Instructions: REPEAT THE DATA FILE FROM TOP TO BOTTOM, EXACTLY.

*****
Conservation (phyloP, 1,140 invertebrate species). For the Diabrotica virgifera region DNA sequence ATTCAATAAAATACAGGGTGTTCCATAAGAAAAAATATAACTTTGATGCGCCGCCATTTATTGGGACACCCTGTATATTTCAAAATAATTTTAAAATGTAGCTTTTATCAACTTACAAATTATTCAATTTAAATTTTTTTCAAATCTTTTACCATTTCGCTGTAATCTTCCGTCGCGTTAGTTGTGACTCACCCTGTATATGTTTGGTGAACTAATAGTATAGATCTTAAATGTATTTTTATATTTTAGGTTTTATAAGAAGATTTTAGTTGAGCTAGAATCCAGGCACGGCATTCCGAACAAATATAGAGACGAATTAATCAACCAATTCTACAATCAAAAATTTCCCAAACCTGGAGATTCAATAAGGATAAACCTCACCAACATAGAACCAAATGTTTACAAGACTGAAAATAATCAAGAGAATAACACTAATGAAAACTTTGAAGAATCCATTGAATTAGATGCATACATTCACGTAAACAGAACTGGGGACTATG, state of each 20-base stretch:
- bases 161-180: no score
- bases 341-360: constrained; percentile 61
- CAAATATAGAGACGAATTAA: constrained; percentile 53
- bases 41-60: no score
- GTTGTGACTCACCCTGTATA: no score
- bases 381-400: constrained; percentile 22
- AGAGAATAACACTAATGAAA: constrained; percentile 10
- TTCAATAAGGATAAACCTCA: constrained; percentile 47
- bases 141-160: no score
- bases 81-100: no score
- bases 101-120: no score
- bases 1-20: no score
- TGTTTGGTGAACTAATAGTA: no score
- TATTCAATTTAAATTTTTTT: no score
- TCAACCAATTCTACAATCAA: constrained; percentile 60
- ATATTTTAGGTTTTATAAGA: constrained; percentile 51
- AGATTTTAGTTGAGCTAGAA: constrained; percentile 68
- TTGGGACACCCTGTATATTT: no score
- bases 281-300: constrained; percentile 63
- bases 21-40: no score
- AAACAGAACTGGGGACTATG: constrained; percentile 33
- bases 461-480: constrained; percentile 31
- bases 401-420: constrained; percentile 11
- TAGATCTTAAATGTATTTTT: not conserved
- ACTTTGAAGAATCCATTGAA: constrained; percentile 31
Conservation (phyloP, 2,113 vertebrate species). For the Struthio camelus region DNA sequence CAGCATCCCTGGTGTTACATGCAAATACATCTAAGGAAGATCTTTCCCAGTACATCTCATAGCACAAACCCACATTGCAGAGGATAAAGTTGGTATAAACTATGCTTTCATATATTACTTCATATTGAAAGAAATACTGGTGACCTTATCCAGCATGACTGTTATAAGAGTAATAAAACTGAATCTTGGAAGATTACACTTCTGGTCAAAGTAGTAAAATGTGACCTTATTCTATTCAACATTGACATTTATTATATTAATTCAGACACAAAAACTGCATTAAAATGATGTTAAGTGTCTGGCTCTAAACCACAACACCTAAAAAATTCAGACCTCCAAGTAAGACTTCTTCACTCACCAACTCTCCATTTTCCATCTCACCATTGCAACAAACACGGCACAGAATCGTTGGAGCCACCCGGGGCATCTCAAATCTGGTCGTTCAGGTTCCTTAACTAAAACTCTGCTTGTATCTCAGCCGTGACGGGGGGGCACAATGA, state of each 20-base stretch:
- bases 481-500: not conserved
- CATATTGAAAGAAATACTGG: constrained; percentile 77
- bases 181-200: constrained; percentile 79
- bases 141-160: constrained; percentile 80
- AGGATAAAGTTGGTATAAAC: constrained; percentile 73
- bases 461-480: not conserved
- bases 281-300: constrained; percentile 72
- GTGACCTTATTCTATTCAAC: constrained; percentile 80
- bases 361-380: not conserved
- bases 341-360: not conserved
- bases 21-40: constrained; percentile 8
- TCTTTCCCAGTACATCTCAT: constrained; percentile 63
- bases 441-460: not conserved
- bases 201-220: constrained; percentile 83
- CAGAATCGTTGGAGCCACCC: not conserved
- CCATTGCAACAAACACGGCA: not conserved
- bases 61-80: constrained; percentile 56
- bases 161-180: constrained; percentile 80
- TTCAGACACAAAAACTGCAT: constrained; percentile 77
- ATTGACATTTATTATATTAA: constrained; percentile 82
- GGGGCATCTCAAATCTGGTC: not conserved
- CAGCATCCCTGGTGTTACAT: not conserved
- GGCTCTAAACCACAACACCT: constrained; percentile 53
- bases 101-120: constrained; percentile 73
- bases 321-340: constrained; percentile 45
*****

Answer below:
Conservation (phyloP, 1,140 invertebrate species). For the Diabrotica virgifera region DNA sequence ATTCAATAAAATACAGGGTGTTCCATAAGAAAAAATATAACTTTGATGCGCCGCCATTTATTGGGACACCCTGTATATTTCAAAATAATTTTAAAATGTAGCTTTTATCAACTTACAAATTATTCAATTTAAATTTTTTTCAAATCTTTTACCATTTCGCTGTAATCTTCCGTCGCGTTAGTTGTGACTCACCCTGTATATGTTTGGTGAACTAATAGTATAGATCTTAAATGTATTTTTATATTTTAGGTTTTATAAGAAGATTTTAGTTGAGCTAGAATCCAGGCACGGCATTCCGAACAAATATAGAGACGAATTAATCAACCAATTCTACAATCAAAAATTTCCCAAACCTGGAGATTCAATAAGGATAAACCTCACCAACATAGAACCAAATGTTTACAAGACTGAAAATAATCAAGAGAATAACACTAATGAAAACTTTGAAGAATCCATTGAATTAGATGCATACATTCACGTAAACAGAACTGGGGACTATG, state of each 20-base stretch:
- bases 161-180: no score
- bases 341-360: constrained; percentile 61
- CAAATATAGAGACGAATTAA: constrained; percentile 53
- bases 41-60: no score
- GTTGTGACTCACCCTGTATA: no score
- bases 381-400: constrained; percentile 22
- AGAGAATAACACTAATGAAA: constrained; percentile 10
- TTCAATAAGGATAAACCTCA: constrained; percentile 47
- bases 141-160: no score
- bases 81-100: no score
- bases 101-120: no score
- bases 1-20: no score
- TGTTTGGTGAACTAATAGTA: no score
- TATTCAATTTAAATTTTTTT: no score
- TCAACCAATTCTACAATCAA: constrained; percentile 60
- ATATTTTAGGTTTTATAAGA: constrained; percentile 51
- AGATTTTAGTTGAGCTAGAA: constrained; percentile 68
- TTGGGACACCCTGTATATTT: no score
- bases 281-300: constrained; percentile 63
- bases 21-40: no score
- AAACAGAACTGGGGACTATG: constrained; percentile 33
- bases 461-480: constrained; percentile 31
- bases 401-420: constrained; percentile 11
- TAGATCTTAAATGTATTTTT: not conserved
- ACTTTGAAGAATCCATTGAA: constrained; percentile 31
Conservation (phyloP, 2,113 vertebrate species). For the Struthio camelus region DNA sequence CAGCATCCCTGGTGTTACATGCAAATACATCTAAGGAAGATCTTTCCCAGTACATCTCATAGCACAAACCCACATTGCAGAGGATAAAGTTGGTATAAACTATGCTTTCATATATTACTTCATATTGAAAGAAATACTGGTGACCTTATCCAGCATGACTGTTATAAGAGTAATAAAACTGAATCTTGGAAGATTACACTTCTGGTCAAAGTAGTAAAATGTGACCTTATTCTATTCAACATTGACATTTATTATATTAATTCAGACACAAAAACTGCATTAAAATGATGTTAAGTGTCTGGCTCTAAACCACAACACCTAAAAAATTCAGACCTCCAAGTAAGACTTCTTCACTCACCAACTCTCCATTTTCCATCTCACCATTGCAACAAACACGGCACAGAATCGTTGGAGCCACCCGGGGCATCTCAAATCTGGTCGTTCAGGTTCCTTAACTAAAACTCTGCTTGTATCTCAGCCGTGACGGGGGGGCACAATGA, state of each 20-base stretch:
- bases 481-500: not conserved
- CATATTGAAAGAAATACTGG: constrained; percentile 77
- bases 181-200: constrained; percentile 79
- bases 141-160: constrained; percentile 80
- AGGATAAAGTTGGTATAAAC: constrained; percentile 73
- bases 461-480: not conserved
- bases 281-300: constrained; percentile 72
- GTGACCTTATTCTATTCAAC: constrained; percentile 80
- bases 361-380: not conserved
- bases 341-360: not conserved
- bases 21-40: constrained; percentile 8
- TCTTTCCCAGTACATCTCAT: constrained; percentile 63
- bases 441-460: not conserved
- bases 201-220: constrained; percentile 83
- CAGAATCGTTGGAGCCACCC: not conserved
- CCATTGCAACAAACACGGCA: not conserved
- bases 61-80: constrained; percentile 56
- bases 161-180: constrained; percentile 80
- TTCAGACACAAAAACTGCAT: constrained; percentile 77
- ATTGACATTTATTATATTAA: constrained; percentile 82
- GGGGCATCTCAAATCTGGTC: not conserved
- CAGCATCCCTGGTGTTACAT: not conserved
- GGCTCTAAACCACAACACCT: constrained; percentile 53
- bases 101-120: constrained; percentile 73
- bases 321-340: constrained; percentile 45